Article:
Cocktails, Chakhna and Half Plates at Talli Joe:
I’m having something of an Indian feast this summer. Partly down to the enthusiasm of my God Daughter to seemingly try every Indian restaurant in London and partly just because it’s food I enjoy. London has progressed so far from the Chicken Tikka Masala takeaways of my student days and while I’m never too sure what is authentic and what is not, I am enjoying the process of learning a little more. Hence a trip to Talli Joe to find out more from this new Covent Garden restaurant
Talli /T-uh-li/ tipsy (adjective),
a happy intoxicated state of being,
often rendering the legs useless
Talli Joe is a newcomer and, perhaps in an attempt to find a niche they’ve set themselves up to serve what they describe as half plates and full drinks.
We’re greeted by the offer of one of their signature cocktails – ‘Amma’s Special’ a gin and lime mixture with cucumber, coriander and in my case just a little sugar. I am not a fan of sweet cocktails but there is no problem adapting this particular drink to my taste. It’s very good, if somewhat potent. This place is taking its name seriously!
In some attempt to stay sober at least until we’ve tasted the food, I order a house tonic – they flavour their own tonics and there are four options on offer, each offering a delicious, light alternative if you are avoiding alcohol. I like the sound of the saffron and turmeric, but actually pick the betal leaf, which comes with a butterfly cut out of fresh betal leaf as a garnish.
Munching on Kela Wafers made from Kerala raw banana with citrus salt, we watch as eight plates of spices arrive. Head chef Sameer Taneja, formerly of Benares explains each one in turn- demonstrating how important careful spicing is in the preparation of good Indian food.
I’m particularly taken by the story of Chicken 21 – which is spiced with stone fungus and cumin. This dish is a variation on a rather famous Chicken dish from Chennai, Chicken 65. And the stories about the origin of the name vary. Some say it is simply the number of the dish on the menu, others that it was created in 1965. Chicken 21 though is apparently the number of times Chef Taneja had to try in order to get the dish right. We’re shown the dishes that we will be served later in the evening, eight savoury half plates in total. And, we unanimously decide to eat the samples…well, it would seem churlish to waste them.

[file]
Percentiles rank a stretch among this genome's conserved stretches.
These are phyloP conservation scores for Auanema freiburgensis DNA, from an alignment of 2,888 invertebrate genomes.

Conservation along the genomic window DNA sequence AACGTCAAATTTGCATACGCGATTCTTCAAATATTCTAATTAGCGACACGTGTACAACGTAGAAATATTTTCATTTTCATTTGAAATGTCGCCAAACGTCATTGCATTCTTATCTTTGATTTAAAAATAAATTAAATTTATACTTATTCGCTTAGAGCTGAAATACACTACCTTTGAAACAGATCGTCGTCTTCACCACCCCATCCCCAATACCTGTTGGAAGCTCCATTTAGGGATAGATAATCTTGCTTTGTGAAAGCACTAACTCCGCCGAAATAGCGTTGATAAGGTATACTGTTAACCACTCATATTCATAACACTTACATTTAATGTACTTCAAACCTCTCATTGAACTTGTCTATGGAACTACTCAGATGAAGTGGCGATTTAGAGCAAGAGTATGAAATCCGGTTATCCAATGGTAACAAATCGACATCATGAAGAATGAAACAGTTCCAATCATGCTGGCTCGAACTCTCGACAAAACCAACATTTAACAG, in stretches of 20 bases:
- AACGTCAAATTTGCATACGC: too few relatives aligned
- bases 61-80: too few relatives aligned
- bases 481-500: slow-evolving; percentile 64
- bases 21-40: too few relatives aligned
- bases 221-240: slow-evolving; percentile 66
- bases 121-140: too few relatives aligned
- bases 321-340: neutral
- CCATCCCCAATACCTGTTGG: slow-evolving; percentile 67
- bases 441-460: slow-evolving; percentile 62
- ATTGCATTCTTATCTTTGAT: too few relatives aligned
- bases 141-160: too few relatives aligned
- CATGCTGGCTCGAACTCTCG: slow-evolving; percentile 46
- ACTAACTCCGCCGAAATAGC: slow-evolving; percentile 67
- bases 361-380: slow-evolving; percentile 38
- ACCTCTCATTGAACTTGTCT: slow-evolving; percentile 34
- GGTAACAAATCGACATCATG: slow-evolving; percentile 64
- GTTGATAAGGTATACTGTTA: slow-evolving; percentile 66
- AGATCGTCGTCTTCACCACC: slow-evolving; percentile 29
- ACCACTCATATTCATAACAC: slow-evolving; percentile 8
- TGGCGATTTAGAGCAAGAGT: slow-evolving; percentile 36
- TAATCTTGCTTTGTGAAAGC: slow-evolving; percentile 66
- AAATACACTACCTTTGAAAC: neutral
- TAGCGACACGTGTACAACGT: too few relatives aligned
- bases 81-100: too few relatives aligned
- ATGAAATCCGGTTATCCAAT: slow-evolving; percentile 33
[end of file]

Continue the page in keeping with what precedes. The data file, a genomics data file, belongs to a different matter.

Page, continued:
Meanwhile another cocktail arrives – a Madras Gimlet which is a tumeric infused gin with lime and sugar syrup. I’m happy – it’s light, fragrant and I’m kidding myself that the tumeric must make it healthy.
Then, there’s a Rasam Shrimp shot each, a delicious mouthful of light tomato broth with a plump spicy poached prawn.
The sharing plates appear and we pounce on them. Truffle Ghee Kulcha is a naan stuffed with cottage cheese, fragrant with just a little truffle and dressed with Ghee, the soft cheese stuffing makes for a luxurious dish.
Even I can eat quail eggs and these tiny spicy devilled quail eggs are wrapped in crabmeat and served with pot of mustard spiced mayo. The yolk of the egg is more set than runny but that doesn’t spoil the dish…
I’m not a great fan of the messy thokhu but then I don’t generally eat eggs and this Adnhra style spicy organic egg pickle is just a little too eggy for me. I do like the puff roti with fennel seeds. And, I’d order the dish just to leave most of the egg mixture again and indulge in the puff roti.
I fare rather better with Kale Chaat, a street food dish with crispy kale in a tempura like batter, pomegranate and yoghurt. Heck, it might even be healthy, with all that kale in there.
Chicken 31 though, a stir-fried southern Indian dish, works perfectly for me. I’m quite reluctant to pass the ‘sharing plate’ on. It’s a deliciously sticky mixture of sweet, spicy chicken that I’d happily indulge in again, with perhaps just one of those truffled naans, for a quick lunch some time.
I’m also a big fan of Talli Macchi, the grilled red mullet with orange which has apparently been soaked in Old Monk rum. Of all the dishes this one perhaps best betrays Chef Taneja’s Michelin start heritage – a gastro-styled whole fish encrusted with fenugreek and orange.
Finally, pure comfort food in the form of Gol Baari Kosha Mangsho, a rich lamb dish which depends on bone marrow for depth of flavour and is spiced with black cardomom.
A small teapot appears and turns out to contain our final cocktail, Masala Punch, a saffron infused gin with Assam tea, jaggery, lime and spices.
Skipping dessert here isn’t a good idea. We try Berry Malai, a light and refreshing mixture of fresh fruits and baked yoghurt and a delicious black gajar halwa with salted peanut brittle.
The later is another ‘worth coming back for dish’ and I’ve already promised my god-daughter that I’ll take her. With half plates genuinely at half price (there’s nothing over £10 and plenty of dishes under £5) and cocktails around £8 this is good value without any compromise on quality and a steal for a central London location.
152-154 Shaftesbury Avenue, London, WC2H 8HL